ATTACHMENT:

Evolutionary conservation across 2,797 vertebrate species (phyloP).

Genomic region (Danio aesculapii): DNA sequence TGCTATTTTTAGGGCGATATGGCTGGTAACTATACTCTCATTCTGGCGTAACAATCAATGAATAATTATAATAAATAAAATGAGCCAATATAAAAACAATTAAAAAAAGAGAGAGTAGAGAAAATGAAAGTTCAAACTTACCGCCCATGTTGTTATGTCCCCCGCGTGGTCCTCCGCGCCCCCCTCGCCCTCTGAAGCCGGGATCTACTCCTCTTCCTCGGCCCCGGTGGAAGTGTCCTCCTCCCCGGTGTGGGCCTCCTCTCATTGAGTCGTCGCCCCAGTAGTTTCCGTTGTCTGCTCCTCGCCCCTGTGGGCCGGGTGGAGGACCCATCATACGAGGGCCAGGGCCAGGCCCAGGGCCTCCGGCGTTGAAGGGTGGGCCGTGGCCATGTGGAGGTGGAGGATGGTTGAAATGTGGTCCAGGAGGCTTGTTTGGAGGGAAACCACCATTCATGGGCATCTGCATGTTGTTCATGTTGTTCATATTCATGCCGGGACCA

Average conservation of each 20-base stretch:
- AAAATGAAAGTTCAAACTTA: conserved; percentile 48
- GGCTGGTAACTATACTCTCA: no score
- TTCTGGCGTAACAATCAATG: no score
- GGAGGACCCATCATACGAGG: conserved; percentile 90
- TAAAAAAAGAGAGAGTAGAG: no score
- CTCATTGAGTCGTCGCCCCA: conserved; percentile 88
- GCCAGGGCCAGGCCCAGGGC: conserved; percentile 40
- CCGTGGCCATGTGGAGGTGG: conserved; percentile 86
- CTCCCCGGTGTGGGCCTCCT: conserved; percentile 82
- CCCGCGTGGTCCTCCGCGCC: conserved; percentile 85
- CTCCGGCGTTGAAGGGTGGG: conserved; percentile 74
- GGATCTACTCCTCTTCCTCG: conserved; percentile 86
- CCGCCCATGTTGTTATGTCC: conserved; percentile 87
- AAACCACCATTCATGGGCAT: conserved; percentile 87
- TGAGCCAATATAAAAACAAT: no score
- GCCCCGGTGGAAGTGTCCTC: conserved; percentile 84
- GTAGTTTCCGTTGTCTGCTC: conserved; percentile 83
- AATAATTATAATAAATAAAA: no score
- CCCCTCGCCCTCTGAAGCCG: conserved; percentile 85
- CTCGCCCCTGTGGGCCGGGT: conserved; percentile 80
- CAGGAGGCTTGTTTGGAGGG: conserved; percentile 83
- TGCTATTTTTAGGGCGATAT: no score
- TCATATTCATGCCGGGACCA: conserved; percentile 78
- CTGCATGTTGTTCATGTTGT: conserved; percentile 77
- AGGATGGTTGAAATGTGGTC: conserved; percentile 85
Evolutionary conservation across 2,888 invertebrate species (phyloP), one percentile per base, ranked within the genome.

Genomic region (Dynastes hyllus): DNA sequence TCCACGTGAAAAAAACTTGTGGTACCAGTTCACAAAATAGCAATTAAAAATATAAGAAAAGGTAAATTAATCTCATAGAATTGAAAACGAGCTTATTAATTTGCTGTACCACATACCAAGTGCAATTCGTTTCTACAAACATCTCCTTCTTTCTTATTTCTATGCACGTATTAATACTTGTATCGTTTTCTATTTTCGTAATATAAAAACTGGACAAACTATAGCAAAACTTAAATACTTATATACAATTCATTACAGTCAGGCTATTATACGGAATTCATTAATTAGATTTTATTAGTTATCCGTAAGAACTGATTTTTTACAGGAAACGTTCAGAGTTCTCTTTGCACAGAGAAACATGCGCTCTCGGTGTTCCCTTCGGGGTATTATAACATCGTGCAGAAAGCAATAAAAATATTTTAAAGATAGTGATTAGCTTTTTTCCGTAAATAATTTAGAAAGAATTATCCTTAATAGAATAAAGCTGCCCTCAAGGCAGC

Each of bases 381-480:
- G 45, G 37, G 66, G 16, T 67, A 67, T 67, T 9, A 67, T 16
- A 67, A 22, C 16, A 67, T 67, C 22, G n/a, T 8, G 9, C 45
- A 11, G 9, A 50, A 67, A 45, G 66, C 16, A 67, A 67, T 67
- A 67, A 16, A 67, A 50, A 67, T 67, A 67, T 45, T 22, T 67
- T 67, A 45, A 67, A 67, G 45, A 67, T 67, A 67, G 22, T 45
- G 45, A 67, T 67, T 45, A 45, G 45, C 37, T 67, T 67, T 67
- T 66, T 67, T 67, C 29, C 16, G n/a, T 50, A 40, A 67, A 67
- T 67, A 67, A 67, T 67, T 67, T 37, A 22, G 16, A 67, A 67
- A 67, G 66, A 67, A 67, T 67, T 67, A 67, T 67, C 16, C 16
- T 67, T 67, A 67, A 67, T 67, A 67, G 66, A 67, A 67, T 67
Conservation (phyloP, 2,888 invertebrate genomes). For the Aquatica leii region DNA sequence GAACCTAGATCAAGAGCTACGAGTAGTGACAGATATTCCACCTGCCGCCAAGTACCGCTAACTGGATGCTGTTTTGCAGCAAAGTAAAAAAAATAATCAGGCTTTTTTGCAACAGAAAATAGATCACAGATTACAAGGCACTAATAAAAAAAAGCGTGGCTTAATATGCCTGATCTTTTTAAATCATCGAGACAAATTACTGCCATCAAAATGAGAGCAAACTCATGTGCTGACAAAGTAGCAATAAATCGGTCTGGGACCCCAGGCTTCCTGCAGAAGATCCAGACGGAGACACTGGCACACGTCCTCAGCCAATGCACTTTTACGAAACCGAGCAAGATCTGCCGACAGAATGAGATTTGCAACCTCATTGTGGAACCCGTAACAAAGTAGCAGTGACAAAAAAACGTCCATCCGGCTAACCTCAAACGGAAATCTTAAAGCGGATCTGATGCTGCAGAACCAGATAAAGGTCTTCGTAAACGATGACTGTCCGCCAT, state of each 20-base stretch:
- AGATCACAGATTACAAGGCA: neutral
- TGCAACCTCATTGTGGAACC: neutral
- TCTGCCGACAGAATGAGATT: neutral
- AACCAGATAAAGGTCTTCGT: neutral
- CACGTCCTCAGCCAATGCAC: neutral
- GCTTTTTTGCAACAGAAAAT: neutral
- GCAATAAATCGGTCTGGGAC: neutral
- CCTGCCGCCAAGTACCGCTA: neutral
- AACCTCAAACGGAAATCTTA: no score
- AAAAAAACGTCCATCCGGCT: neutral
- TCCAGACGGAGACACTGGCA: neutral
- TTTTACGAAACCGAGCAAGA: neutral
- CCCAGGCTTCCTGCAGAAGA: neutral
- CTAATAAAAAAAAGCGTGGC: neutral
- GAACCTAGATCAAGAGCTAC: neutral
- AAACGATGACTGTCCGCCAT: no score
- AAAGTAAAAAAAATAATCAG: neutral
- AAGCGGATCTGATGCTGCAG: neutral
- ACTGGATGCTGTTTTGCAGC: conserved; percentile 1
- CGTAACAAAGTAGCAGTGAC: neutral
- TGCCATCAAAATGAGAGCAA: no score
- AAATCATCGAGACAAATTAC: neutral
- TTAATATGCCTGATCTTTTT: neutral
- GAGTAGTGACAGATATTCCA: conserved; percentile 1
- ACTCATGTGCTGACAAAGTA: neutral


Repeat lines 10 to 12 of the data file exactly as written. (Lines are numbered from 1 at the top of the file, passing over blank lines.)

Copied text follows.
- GCCAGGGCCAGGCCCAGGGC: conserved; percentile 40
- CCGTGGCCATGTGGAGGTGG: conserved; percentile 86
- CTCCCCGGTGTGGGCCTCCT: conserved; percentile 82